6. The Tribunal, in a very cryptic order, allowed the appeal filed by the revenue, taking the view that the statements were made by the assessee freely and voluntarily and there was no compulsion, nor was a complaint by the assessee alleging coercion from the Department. In the circumstances, when the assessee was not maintaining proper accounts, the statements given form the basis for estimating the income. Aggrieved by the same, the assessee has preferred the present appeal.
7. Learned counsel appearing for the assessee placed reliance on the decision in Pullangode Rubber Produce Co. Ltd. v. State of Kerala  91 ITR 18 (SC) in support of his contention that where the assessee comes forward with a proper explanation as regards the statement made originally, an assessment passed just on the statement made by the assessee would not be sustained, since the statement could not be treated as a conclusive one. Thus learned counsel submitted that even though the admission may be taken in as an important piece of evidence, yet, when the assessee had offered a valid explanation and the same was accepted by the Commissioner of Income-tax (Appeals), the Tribunal had committed a serious error in ignoring these principles but sustained the assessment just on the basis of the statement of the assessee. Learned counsel further pointed out to the circular issued by the Central Board of Direct Taxes dated 10-3-2003, as regards the relevancy of the confession statement recorded in the course of search, which was considered by this Court in the decision of this Court CIT v. S. Kahder Khan Son  300 ITR 157 (Mad.). This Court rejected the appeal preferred by the revenue holding that the materials collected in the course of search and survey under section 133A of the Income-tax Act did not have any evidentiary value, that the assessment could not rest solely on the basis of the statement given by one of the partners of the assessee firm. In the light of the above-said decisions, particularly the circular of the Central Board of Direct Taxes in the circular No. F. No. 286/2/2003-IT (Inv.) dated 10-3-2003, learned counsel appearing for the assessee pleaded that the order of the Tribunal merits to be set aside and the detailed findings by the Commissioner of Income-tax (Appeals) merits to be accepted.
8. Per contra, learned standing counsel appearing for the revenue placed reliance on the decisions in Bachittar Singh v. CIT  328 ITR 400 (Punj. & Har.) and P.R. Metrani v. CIT  287 ITR 209/ 157 Taxman 325 (SC) only to contend that when the assessee had volunteered to come before the Officer to make a statement admitting an income of Rs. 4 lakhs, it stands to reason that the same would be binding on the assessee. The retraction came long after the date of statement given by the assessee and only in the course of the assessment proceedings, the assessee chose to contend otherwise. In the circumstances, no credence could be given to the explanation given by the assessee.
9. Heard the learned counsel appearing for the assessee and the learned standing counsel appearing for the revenue.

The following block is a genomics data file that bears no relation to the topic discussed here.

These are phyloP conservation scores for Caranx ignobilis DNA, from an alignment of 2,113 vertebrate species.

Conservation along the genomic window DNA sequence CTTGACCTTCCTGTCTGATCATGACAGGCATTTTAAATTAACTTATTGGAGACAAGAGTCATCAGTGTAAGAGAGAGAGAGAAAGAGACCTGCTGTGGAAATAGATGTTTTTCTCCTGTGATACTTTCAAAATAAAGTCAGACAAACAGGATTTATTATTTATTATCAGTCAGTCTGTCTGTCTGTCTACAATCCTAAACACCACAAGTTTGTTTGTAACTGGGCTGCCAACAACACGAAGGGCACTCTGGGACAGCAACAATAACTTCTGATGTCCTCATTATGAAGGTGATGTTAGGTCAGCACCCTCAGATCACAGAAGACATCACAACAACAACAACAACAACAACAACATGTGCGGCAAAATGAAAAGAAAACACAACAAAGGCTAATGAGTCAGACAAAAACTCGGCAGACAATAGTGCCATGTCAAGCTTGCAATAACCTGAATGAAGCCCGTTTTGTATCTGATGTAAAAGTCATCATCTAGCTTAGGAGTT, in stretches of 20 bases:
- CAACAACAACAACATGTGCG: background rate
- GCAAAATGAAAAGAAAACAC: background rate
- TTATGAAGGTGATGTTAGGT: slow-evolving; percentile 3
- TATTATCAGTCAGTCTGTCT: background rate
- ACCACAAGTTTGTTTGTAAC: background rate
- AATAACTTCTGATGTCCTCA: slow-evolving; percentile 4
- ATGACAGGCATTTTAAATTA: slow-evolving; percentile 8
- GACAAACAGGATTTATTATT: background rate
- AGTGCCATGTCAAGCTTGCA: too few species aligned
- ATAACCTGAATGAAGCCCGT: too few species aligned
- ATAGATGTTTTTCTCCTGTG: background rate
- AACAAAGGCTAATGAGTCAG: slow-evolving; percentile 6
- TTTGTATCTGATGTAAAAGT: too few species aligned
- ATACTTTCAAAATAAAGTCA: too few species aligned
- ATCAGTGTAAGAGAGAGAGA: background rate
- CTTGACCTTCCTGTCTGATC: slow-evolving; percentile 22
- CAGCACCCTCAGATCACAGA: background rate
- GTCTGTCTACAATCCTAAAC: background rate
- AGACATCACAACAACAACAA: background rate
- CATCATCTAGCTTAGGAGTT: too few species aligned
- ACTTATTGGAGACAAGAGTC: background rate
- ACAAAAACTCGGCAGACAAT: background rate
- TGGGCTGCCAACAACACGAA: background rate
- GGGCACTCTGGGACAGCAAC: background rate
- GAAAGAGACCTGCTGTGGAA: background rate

10. It is seen from the Circular dated 10-3-2003, which has been extracted in the decision in S. Kahder Khan Son’s case (supra) that the Board emphasized the need to have a focus on the collection of evidence, search and seizure and survey operations, which leads to an information as regards the undisclosed income. The Board viewed that confessions recorded during the course of search and seizure and survey operations did not serve any useful purpose. The Board also insisted that while recording statements during search and seizure and survey operations, no attempt should be made to obtain confession statement as to the undisclosed income. It was also stated that any action on the contrary, shall be viewed seriously and the said circular has to be applied to all pending assessments. Thus the Board insisted the Assessing Officer to rely upon the evidences/materials gathered during search operation and that the assessment could not rest simply on the confession statements made.
11. Thus pointing out to the above Circular, this Court, in the decision in S. Kahder Khan Son’s case (supra) laid the following principles, which may usefully be extracted herein too:
“(i) An admission is extremely an important piece of evidence but it cannot be said that it is conclusive and it is open to the person who made the admission to show that it is incorrect and that the assessee should be given a proper opportunity to show that the books of account do not correctly disclose the correct state of facts, vide decision of the Apex Court in Pullangode Rubber Produce Co. Ltd. v. State of Kerala  91 ITR 18 (SC);
(ii) In contradistinction to the power under section 133A, section 132(4) of the Income-tax Act enables the authorised officer to examine a person on oath and any statement made by such person during such examination can also be used in evidence under the Income-tax Act. On the other hand, whatever statement is recorded under section 133A of the Income-tax Act it is not given any evidentiary value obviously for the reason that the officer is not authorised to administer oath and to take any sworn statement which alone has evidentiary value as contemplated under law, vide Paul Mathews and Sons v. CIT  263 ITR 101(Ker.);